Against this background, founders should formulate a medium-term investment strategy from the outset and consider further financing rounds early in the process. It may make sense to identify alternatives to direct equity participation.
By pooling different shareholders in an ” investment company “, holding shares by trust or a silent participation, in which the investor is not involved in financial decisions on decision-making, complexity can be taken out of the shareholder structure from the beginning.
Cash management, including accessing debt / equity financing, is a highly underrated skill. Done right: invisible. Done wrong: deadly.
3. Crowdfunding / investment
One form of start-up financing now established in Germany is crowdfunding / investment.
In Crowdfunding (from the English words crowd = quantity and funding = financing), the company sells products or services before completion and delivers the product at a later date to be determined. Thus, the so-called crowdfunder (= lender) grants the start-up an advance on subsequent benefits.
In particular, this financing method can be used to finance start-ups with limited access to traditional equity capital and the cautious provision of capital by lenders, products, and the implementation of equity or equity-related business ideas, usually in the form of partisan loans or silent participations.
When Crowdinvestment there is the possibility, outsiders with small amounts and without large administrative effort bundled to participate in the company. This can be done as a direct or silent participation.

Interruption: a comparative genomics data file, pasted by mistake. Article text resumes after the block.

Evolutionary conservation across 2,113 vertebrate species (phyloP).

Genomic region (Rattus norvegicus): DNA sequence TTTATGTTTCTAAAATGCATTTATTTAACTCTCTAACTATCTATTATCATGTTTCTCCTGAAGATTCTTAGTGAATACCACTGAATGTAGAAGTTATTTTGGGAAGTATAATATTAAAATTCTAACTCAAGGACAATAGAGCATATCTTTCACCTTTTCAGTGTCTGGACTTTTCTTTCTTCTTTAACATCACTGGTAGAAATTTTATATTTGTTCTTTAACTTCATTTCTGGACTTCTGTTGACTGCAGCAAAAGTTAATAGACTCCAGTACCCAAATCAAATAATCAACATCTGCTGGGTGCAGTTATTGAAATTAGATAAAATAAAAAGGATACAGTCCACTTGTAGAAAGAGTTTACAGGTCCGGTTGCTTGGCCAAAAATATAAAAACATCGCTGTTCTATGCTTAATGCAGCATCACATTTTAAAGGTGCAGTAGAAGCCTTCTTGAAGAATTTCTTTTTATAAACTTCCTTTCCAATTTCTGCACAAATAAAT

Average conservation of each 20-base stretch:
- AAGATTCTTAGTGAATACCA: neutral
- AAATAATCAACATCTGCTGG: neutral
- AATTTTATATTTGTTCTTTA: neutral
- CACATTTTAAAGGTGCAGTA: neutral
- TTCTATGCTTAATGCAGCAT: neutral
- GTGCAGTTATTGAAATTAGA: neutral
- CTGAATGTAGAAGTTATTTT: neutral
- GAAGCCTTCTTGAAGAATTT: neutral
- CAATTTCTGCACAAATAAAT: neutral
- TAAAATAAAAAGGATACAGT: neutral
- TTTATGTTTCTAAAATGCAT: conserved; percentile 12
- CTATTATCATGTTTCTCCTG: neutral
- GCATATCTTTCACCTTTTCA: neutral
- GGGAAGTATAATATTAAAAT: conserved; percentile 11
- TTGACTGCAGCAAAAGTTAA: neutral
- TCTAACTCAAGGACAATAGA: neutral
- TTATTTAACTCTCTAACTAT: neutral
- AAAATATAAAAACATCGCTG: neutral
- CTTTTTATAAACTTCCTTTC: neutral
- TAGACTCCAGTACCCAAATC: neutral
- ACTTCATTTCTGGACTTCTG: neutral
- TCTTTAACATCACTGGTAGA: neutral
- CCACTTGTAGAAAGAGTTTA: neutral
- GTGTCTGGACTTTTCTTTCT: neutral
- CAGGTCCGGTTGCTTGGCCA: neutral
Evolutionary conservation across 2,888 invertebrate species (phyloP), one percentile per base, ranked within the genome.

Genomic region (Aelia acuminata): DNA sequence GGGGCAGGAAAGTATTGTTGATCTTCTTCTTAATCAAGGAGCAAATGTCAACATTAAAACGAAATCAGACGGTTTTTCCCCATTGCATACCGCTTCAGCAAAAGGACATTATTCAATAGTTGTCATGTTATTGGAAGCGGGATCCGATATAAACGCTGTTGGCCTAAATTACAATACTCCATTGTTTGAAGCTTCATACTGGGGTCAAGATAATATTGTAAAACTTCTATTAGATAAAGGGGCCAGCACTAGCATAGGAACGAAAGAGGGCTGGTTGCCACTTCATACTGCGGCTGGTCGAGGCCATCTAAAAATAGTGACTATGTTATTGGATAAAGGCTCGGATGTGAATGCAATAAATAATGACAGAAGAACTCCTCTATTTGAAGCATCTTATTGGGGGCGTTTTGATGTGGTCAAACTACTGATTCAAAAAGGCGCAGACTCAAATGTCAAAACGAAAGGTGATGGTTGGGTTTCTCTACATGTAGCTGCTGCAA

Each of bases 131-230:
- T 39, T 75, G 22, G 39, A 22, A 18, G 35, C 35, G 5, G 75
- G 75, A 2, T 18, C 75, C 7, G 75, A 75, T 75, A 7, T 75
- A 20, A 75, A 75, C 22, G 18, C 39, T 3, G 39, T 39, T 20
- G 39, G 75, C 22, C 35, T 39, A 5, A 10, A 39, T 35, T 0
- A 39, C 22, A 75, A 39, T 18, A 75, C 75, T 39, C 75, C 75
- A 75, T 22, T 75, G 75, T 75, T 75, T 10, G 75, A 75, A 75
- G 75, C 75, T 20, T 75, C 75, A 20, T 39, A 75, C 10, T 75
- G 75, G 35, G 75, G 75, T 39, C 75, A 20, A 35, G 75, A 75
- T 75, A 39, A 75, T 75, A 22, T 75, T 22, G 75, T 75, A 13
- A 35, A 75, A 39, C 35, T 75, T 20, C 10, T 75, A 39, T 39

In addition, crowdfunding or crowdfunding financing offers the opportunity to be used as an instrument of market research as well as in connection with product development.
Alternatives of expansion and growth financing
After the successful first phase of a business start-up (so-called seed phase ), the growth phase is started on a regular basis with a successful proof-of-concept-and-market. This begins when the business model has successfully established itself in the market and then the next expansion steps are made.
In the growth phase, the necessary financing amount increases, the value of the company increases and investors measure the success of an existing or potential investment much more clearly in clearly defined key figures than in the seed phase. For example, liquidity planning plays an important role in the growth phase.
Particularly in the growth area, this financing can be supplemented very well with support programs, especially in the area of personnel and resources. Depending on the location and industry, new employees can be promoted, recruited or programs can be used from job creation measures.